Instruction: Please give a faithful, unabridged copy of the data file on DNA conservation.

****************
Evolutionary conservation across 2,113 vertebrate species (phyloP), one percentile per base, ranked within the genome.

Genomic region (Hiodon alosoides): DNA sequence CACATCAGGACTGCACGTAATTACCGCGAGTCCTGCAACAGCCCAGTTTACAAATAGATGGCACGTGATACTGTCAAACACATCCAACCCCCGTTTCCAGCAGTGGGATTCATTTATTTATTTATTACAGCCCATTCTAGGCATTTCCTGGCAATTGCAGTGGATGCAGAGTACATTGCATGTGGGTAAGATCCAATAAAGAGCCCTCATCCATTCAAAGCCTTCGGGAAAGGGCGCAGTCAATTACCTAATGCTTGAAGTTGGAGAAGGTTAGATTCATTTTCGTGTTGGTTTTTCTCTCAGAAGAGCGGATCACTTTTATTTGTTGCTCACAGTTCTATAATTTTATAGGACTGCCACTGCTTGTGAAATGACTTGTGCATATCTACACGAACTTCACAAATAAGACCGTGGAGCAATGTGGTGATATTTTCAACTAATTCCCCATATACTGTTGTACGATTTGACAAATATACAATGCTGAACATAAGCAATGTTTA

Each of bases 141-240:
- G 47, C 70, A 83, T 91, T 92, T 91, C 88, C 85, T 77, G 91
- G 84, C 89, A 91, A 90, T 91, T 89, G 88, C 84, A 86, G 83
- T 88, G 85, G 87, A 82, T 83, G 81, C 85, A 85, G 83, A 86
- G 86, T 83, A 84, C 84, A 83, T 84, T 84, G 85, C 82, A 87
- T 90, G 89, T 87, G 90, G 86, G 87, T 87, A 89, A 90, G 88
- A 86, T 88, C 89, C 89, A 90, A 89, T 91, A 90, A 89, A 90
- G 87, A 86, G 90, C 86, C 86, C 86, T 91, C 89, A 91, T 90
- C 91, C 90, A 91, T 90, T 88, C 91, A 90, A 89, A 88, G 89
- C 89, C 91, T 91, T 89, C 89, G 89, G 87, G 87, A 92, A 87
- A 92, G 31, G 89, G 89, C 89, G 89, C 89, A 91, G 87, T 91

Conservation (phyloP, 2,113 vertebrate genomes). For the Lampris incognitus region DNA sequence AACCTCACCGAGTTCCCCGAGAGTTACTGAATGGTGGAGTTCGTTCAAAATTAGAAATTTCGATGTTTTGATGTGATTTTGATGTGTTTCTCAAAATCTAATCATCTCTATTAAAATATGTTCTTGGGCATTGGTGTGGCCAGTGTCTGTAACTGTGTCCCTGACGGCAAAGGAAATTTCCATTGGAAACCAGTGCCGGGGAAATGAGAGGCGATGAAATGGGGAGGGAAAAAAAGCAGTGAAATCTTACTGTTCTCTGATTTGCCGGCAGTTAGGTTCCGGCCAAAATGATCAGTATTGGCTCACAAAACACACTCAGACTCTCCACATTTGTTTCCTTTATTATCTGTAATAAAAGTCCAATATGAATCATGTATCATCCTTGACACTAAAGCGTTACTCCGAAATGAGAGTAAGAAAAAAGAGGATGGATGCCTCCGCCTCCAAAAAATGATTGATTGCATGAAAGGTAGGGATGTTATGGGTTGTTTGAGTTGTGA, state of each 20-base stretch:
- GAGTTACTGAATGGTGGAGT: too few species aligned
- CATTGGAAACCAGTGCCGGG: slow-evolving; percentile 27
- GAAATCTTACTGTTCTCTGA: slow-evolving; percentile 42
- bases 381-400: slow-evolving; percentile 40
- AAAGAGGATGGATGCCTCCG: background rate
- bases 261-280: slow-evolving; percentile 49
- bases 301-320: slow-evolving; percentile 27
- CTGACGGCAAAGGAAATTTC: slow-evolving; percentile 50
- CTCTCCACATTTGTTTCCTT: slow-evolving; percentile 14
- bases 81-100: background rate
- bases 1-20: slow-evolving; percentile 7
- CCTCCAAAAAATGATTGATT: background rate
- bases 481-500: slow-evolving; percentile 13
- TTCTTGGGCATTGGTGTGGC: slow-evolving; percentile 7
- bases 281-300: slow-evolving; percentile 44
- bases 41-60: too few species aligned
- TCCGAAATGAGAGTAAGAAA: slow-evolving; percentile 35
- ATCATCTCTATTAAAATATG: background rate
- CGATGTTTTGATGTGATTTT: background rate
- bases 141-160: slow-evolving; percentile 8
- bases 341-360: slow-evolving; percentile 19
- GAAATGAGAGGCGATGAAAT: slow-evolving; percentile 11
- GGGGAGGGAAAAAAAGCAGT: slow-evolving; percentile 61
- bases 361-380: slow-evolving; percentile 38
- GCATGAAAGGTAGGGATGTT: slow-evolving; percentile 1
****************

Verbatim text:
Evolutionary conservation across 2,113 vertebrate species (phyloP), one percentile per base, ranked within the genome.

Genomic region (Hiodon alosoides): DNA sequence CACATCAGGACTGCACGTAATTACCGCGAGTCCTGCAACAGCCCAGTTTACAAATAGATGGCACGTGATACTGTCAAACACATCCAACCCCCGTTTCCAGCAGTGGGATTCATTTATTTATTTATTACAGCCCATTCTAGGCATTTCCTGGCAATTGCAGTGGATGCAGAGTACATTGCATGTGGGTAAGATCCAATAAAGAGCCCTCATCCATTCAAAGCCTTCGGGAAAGGGCGCAGTCAATTACCTAATGCTTGAAGTTGGAGAAGGTTAGATTCATTTTCGTGTTGGTTTTTCTCTCAGAAGAGCGGATCACTTTTATTTGTTGCTCACAGTTCTATAATTTTATAGGACTGCCACTGCTTGTGAAATGACTTGTGCATATCTACACGAACTTCACAAATAAGACCGTGGAGCAATGTGGTGATATTTTCAACTAATTCCCCATATACTGTTGTACGATTTGACAAATATACAATGCTGAACATAAGCAATGTTTA

Each of bases 141-240:
- G 47, C 70, A 83, T 91, T 92, T 91, C 88, C 85, T 77, G 91
- G 84, C 89, A 91, A 90, T 91, T 89, G 88, C 84, A 86, G 83
- T 88, G 85, G 87, A 82, T 83, G 81, C 85, A 85, G 83, A 86
- G 86, T 83, A 84, C 84, A 83, T 84, T 84, G 85, C 82, A 87
- T 90, G 89, T 87, G 90, G 86, G 87, T 87, A 89, A 90, G 88
- A 86, T 88, C 89, C 89, A 90, A 89, T 91, A 90, A 89, A 90
- G 87, A 86, G 90, C 86, C 86, C 86, T 91, C 89, A 91, T 90
- C 91, C 90, A 91, T 90, T 88, C 91, A 90, A 89, A 88, G 89
- C 89, C 91, T 91, T 89, C 89, G 89, G 87, G 87, A 92, A 87
- A 92, G 31, G 89, G 89, C 89, G 89, C 89, A 91, G 87, T 91

Conservation (phyloP, 2,113 vertebrate genomes). For the Lampris incognitus region DNA sequence AACCTCACCGAGTTCCCCGAGAGTTACTGAATGGTGGAGTTCGTTCAAAATTAGAAATTTCGATGTTTTGATGTGATTTTGATGTGTTTCTCAAAATCTAATCATCTCTATTAAAATATGTTCTTGGGCATTGGTGTGGCCAGTGTCTGTAACTGTGTCCCTGACGGCAAAGGAAATTTCCATTGGAAACCAGTGCCGGGGAAATGAGAGGCGATGAAATGGGGAGGGAAAAAAAGCAGTGAAATCTTACTGTTCTCTGATTTGCCGGCAGTTAGGTTCCGGCCAAAATGATCAGTATTGGCTCACAAAACACACTCAGACTCTCCACATTTGTTTCCTTTATTATCTGTAATAAAAGTCCAATATGAATCATGTATCATCCTTGACACTAAAGCGTTACTCCGAAATGAGAGTAAGAAAAAAGAGGATGGATGCCTCCGCCTCCAAAAAATGATTGATTGCATGAAAGGTAGGGATGTTATGGGTTGTTTGAGTTGTGA, state of each 20-base stretch:
- GAGTTACTGAATGGTGGAGT: too few species aligned
- CATTGGAAACCAGTGCCGGG: slow-evolving; percentile 27
- GAAATCTTACTGTTCTCTGA: slow-evolving; percentile 42
- bases 381-400: slow-evolving; percentile 40
- AAAGAGGATGGATGCCTCCG: background rate
- bases 261-280: slow-evolving; percentile 49
- bases 301-320: slow-evolving; percentile 27
- CTGACGGCAAAGGAAATTTC: slow-evolving; percentile 50
- CTCTCCACATTTGTTTCCTT: slow-evolving; percentile 14
- bases 81-100: background rate
- bases 1-20: slow-evolving; percentile 7
- CCTCCAAAAAATGATTGATT: background rate
- bases 481-500: slow-evolving; percentile 13
- TTCTTGGGCATTGGTGTGGC: slow-evolving; percentile 7
- bases 281-300: slow-evolving; percentile 44
- bases 41-60: too few species aligned
- TCCGAAATGAGAGTAAGAAA: slow-evolving; percentile 35
- ATCATCTCTATTAAAATATG: background rate
- CGATGTTTTGATGTGATTTT: background rate
- bases 141-160: slow-evolving; percentile 8
- bases 341-360: slow-evolving; percentile 19
- GAAATGAGAGGCGATGAAAT: slow-evolving; percentile 11
- GGGGAGGGAAAAAAAGCAGT: slow-evolving; percentile 61
- bases 361-380: slow-evolving; percentile 38
- GCATGAAAGGTAGGGATGTT: slow-evolving; percentile 1